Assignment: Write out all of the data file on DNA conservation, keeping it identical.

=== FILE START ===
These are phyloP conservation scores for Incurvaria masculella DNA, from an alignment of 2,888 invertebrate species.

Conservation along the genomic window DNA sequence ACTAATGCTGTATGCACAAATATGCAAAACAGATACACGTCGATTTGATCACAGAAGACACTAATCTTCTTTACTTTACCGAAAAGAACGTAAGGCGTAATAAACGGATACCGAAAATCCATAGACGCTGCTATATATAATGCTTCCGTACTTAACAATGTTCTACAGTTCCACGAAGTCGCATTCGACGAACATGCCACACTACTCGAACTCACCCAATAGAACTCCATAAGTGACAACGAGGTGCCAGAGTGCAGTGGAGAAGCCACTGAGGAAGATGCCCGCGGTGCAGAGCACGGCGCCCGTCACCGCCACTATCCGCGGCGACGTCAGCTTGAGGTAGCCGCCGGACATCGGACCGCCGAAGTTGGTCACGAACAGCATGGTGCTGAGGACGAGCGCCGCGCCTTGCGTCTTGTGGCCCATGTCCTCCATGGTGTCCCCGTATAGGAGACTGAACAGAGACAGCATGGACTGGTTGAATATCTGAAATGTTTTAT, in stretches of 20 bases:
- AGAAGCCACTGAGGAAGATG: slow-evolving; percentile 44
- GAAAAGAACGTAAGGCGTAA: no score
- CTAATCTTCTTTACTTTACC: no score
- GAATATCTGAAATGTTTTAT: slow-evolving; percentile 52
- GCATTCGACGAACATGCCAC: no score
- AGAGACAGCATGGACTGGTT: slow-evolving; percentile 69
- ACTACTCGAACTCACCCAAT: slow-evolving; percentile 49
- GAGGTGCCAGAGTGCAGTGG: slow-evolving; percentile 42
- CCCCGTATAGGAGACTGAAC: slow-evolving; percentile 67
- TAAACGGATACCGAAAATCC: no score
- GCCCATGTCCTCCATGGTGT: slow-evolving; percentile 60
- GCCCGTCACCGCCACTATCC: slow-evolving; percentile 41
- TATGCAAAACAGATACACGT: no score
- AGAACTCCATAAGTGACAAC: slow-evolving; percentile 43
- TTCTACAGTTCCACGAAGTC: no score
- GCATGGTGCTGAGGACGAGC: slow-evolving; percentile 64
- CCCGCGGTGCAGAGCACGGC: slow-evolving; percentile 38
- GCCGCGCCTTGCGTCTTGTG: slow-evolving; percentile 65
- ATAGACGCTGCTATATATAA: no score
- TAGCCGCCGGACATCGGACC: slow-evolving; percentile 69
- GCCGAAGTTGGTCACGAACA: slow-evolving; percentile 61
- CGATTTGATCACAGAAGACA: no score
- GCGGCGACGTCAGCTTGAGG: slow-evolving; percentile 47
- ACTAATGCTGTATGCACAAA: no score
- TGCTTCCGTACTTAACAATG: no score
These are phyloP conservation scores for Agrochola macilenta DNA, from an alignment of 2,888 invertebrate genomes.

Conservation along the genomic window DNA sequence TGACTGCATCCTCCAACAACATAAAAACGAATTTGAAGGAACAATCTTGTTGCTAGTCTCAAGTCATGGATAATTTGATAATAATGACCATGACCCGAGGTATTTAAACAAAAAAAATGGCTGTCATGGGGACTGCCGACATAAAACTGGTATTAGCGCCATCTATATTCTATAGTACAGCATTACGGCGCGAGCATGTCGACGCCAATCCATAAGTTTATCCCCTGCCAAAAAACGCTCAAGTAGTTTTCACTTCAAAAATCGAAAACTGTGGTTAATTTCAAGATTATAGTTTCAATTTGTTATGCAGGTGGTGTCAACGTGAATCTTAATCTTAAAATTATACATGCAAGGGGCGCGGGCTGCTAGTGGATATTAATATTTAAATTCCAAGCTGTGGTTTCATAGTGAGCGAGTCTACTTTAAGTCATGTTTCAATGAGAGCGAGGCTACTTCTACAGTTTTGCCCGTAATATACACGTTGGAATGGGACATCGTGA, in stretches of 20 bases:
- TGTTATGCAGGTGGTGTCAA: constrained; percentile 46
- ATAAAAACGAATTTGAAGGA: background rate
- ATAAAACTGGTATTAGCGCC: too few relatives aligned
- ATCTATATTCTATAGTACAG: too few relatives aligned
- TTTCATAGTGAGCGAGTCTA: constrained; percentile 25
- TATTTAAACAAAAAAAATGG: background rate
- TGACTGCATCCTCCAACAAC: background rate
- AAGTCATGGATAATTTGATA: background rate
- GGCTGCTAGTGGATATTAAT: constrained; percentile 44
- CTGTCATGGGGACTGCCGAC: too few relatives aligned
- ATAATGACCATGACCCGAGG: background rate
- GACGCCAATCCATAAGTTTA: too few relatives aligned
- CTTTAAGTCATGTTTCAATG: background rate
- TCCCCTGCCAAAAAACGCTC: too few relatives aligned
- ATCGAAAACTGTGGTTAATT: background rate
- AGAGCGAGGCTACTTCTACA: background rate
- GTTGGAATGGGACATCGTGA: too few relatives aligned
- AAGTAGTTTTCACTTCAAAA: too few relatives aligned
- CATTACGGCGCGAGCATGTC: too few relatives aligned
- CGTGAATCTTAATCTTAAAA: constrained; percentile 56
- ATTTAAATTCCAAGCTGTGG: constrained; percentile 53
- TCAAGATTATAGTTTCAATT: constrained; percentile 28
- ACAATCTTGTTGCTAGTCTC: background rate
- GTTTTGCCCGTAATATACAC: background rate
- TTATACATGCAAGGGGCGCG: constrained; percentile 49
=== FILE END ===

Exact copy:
These are phyloP conservation scores for Incurvaria masculella DNA, from an alignment of 2,888 invertebrate species.

Conservation along the genomic window DNA sequence ACTAATGCTGTATGCACAAATATGCAAAACAGATACACGTCGATTTGATCACAGAAGACACTAATCTTCTTTACTTTACCGAAAAGAACGTAAGGCGTAATAAACGGATACCGAAAATCCATAGACGCTGCTATATATAATGCTTCCGTACTTAACAATGTTCTACAGTTCCACGAAGTCGCATTCGACGAACATGCCACACTACTCGAACTCACCCAATAGAACTCCATAAGTGACAACGAGGTGCCAGAGTGCAGTGGAGAAGCCACTGAGGAAGATGCCCGCGGTGCAGAGCACGGCGCCCGTCACCGCCACTATCCGCGGCGACGTCAGCTTGAGGTAGCCGCCGGACATCGGACCGCCGAAGTTGGTCACGAACAGCATGGTGCTGAGGACGAGCGCCGCGCCTTGCGTCTTGTGGCCCATGTCCTCCATGGTGTCCCCGTATAGGAGACTGAACAGAGACAGCATGGACTGGTTGAATATCTGAAATGTTTTAT, in stretches of 20 bases:
- AGAAGCCACTGAGGAAGATG: slow-evolving; percentile 44
- GAAAAGAACGTAAGGCGTAA: no score
- CTAATCTTCTTTACTTTACC: no score
- GAATATCTGAAATGTTTTAT: slow-evolving; percentile 52
- GCATTCGACGAACATGCCAC: no score
- AGAGACAGCATGGACTGGTT: slow-evolving; percentile 69
- ACTACTCGAACTCACCCAAT: slow-evolving; percentile 49
- GAGGTGCCAGAGTGCAGTGG: slow-evolving; percentile 42
- CCCCGTATAGGAGACTGAAC: slow-evolving; percentile 67
- TAAACGGATACCGAAAATCC: no score
- GCCCATGTCCTCCATGGTGT: slow-evolving; percentile 60
- GCCCGTCACCGCCACTATCC: slow-evolving; percentile 41
- TATGCAAAACAGATACACGT: no score
- AGAACTCCATAAGTGACAAC: slow-evolving; percentile 43
- TTCTACAGTTCCACGAAGTC: no score
- GCATGGTGCTGAGGACGAGC: slow-evolving; percentile 64
- CCCGCGGTGCAGAGCACGGC: slow-evolving; percentile 38
- GCCGCGCCTTGCGTCTTGTG: slow-evolving; percentile 65
- ATAGACGCTGCTATATATAA: no score
- TAGCCGCCGGACATCGGACC: slow-evolving; percentile 69
- GCCGAAGTTGGTCACGAACA: slow-evolving; percentile 61
- CGATTTGATCACAGAAGACA: no score
- GCGGCGACGTCAGCTTGAGG: slow-evolving; percentile 47
- ACTAATGCTGTATGCACAAA: no score
- TGCTTCCGTACTTAACAATG: no score
These are phyloP conservation scores for Agrochola macilenta DNA, from an alignment of 2,888 invertebrate genomes.

Conservation along the genomic window DNA sequence TGACTGCATCCTCCAACAACATAAAAACGAATTTGAAGGAACAATCTTGTTGCTAGTCTCAAGTCATGGATAATTTGATAATAATGACCATGACCCGAGGTATTTAAACAAAAAAAATGGCTGTCATGGGGACTGCCGACATAAAACTGGTATTAGCGCCATCTATATTCTATAGTACAGCATTACGGCGCGAGCATGTCGACGCCAATCCATAAGTTTATCCCCTGCCAAAAAACGCTCAAGTAGTTTTCACTTCAAAAATCGAAAACTGTGGTTAATTTCAAGATTATAGTTTCAATTTGTTATGCAGGTGGTGTCAACGTGAATCTTAATCTTAAAATTATACATGCAAGGGGCGCGGGCTGCTAGTGGATATTAATATTTAAATTCCAAGCTGTGGTTTCATAGTGAGCGAGTCTACTTTAAGTCATGTTTCAATGAGAGCGAGGCTACTTCTACAGTTTTGCCCGTAATATACACGTTGGAATGGGACATCGTGA, in stretches of 20 bases:
- TGTTATGCAGGTGGTGTCAA: constrained; percentile 46
- ATAAAAACGAATTTGAAGGA: background rate
- ATAAAACTGGTATTAGCGCC: too few relatives aligned
- ATCTATATTCTATAGTACAG: too few relatives aligned
- TTTCATAGTGAGCGAGTCTA: constrained; percentile 25
- TATTTAAACAAAAAAAATGG: background rate
- TGACTGCATCCTCCAACAAC: background rate
- AAGTCATGGATAATTTGATA: background rate
- GGCTGCTAGTGGATATTAAT: constrained; percentile 44
- CTGTCATGGGGACTGCCGAC: too few relatives aligned
- ATAATGACCATGACCCGAGG: background rate
- GACGCCAATCCATAAGTTTA: too few relatives aligned
- CTTTAAGTCATGTTTCAATG: background rate
- TCCCCTGCCAAAAAACGCTC: too few relatives aligned
- ATCGAAAACTGTGGTTAATT: background rate
- AGAGCGAGGCTACTTCTACA: background rate
- GTTGGAATGGGACATCGTGA: too few relatives aligned
- AAGTAGTTTTCACTTCAAAA: too few relatives aligned
- CATTACGGCGCGAGCATGTC: too few relatives aligned
- CGTGAATCTTAATCTTAAAA: constrained; percentile 56
- ATTTAAATTCCAAGCTGTGG: constrained; percentile 53
- TCAAGATTATAGTTTCAATT: constrained; percentile 28
- ACAATCTTGTTGCTAGTCTC: background rate
- GTTTTGCCCGTAATATACAC: background rate
- TTATACATGCAAGGGGCGCG: constrained; percentile 49